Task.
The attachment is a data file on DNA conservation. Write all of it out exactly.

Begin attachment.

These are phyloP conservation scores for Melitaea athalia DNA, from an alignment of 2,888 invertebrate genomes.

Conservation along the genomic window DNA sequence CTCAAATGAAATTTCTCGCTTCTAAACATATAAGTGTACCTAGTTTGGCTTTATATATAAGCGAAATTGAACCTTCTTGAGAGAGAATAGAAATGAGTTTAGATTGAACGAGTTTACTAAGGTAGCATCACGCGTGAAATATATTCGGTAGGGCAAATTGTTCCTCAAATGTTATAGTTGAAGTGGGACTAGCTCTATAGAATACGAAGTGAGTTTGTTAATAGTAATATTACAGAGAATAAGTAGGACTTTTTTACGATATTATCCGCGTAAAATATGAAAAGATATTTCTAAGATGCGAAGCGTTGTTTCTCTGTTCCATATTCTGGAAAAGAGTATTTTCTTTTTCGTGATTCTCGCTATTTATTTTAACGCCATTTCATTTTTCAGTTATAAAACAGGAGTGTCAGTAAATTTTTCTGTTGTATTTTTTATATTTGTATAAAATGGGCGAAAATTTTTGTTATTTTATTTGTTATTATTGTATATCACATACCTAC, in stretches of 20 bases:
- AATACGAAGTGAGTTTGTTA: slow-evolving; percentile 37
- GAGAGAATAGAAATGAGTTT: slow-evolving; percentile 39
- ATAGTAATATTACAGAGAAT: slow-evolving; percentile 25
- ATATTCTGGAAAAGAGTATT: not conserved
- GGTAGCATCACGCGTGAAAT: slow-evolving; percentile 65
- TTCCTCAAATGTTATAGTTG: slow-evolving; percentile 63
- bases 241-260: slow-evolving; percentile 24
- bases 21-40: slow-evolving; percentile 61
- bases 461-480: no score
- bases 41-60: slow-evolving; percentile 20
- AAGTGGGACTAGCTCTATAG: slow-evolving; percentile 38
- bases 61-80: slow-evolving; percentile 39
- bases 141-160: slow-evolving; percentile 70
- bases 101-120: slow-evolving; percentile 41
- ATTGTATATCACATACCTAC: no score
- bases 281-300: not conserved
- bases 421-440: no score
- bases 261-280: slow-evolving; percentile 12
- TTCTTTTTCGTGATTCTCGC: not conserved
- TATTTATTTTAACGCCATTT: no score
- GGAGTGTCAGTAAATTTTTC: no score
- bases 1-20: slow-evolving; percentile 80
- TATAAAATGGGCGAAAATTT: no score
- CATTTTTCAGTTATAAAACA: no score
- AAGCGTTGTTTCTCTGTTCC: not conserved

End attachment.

These are phyloP conservation scores for Melitaea athalia DNA, from an alignment of 2,888 invertebrate genomes.

Conservation along the genomic window DNA sequence CTCAAATGAAATTTCTCGCTTCTAAACATATAAGTGTACCTAGTTTGGCTTTATATATAAGCGAAATTGAACCTTCTTGAGAGAGAATAGAAATGAGTTTAGATTGAACGAGTTTACTAAGGTAGCATCACGCGTGAAATATATTCGGTAGGGCAAATTGTTCCTCAAATGTTATAGTTGAAGTGGGACTAGCTCTATAGAATACGAAGTGAGTTTGTTAATAGTAATATTACAGAGAATAAGTAGGACTTTTTTACGATATTATCCGCGTAAAATATGAAAAGATATTTCTAAGATGCGAAGCGTTGTTTCTCTGTTCCATATTCTGGAAAAGAGTATTTTCTTTTTCGTGATTCTCGCTATTTATTTTAACGCCATTTCATTTTTCAGTTATAAAACAGGAGTGTCAGTAAATTTTTCTGTTGTATTTTTTATATTTGTATAAAATGGGCGAAAATTTTTGTTATTTTATTTGTTATTATTGTATATCACATACCTAC, in stretches of 20 bases:
- AATACGAAGTGAGTTTGTTA: slow-evolving; percentile 37
- GAGAGAATAGAAATGAGTTT: slow-evolving; percentile 39
- ATAGTAATATTACAGAGAAT: slow-evolving; percentile 25
- ATATTCTGGAAAAGAGTATT: not conserved
- GGTAGCATCACGCGTGAAAT: slow-evolving; percentile 65
- TTCCTCAAATGTTATAGTTG: slow-evolving; percentile 63
- bases 241-260: slow-evolving; percentile 24
- bases 21-40: slow-evolving; percentile 61
- bases 461-480: no score
- bases 41-60: slow-evolving; percentile 20
- AAGTGGGACTAGCTCTATAG: slow-evolving; percentile 38
- bases 61-80: slow-evolving; percentile 39
- bases 141-160: slow-evolving; percentile 70
- bases 101-120: slow-evolving; percentile 41
- ATTGTATATCACATACCTAC: no score
- bases 281-300: not conserved
- bases 421-440: no score
- bases 261-280: slow-evolving; percentile 12
- TTCTTTTTCGTGATTCTCGC: not conserved
- TATTTATTTTAACGCCATTT: no score
- GGAGTGTCAGTAAATTTTTC: no score
- bases 1-20: slow-evolving; percentile 80
- TATAAAATGGGCGAAAATTT: no score
- CATTTTTCAGTTATAAAACA: no score
- AAGCGTTGTTTCTCTGTTCC: not conserved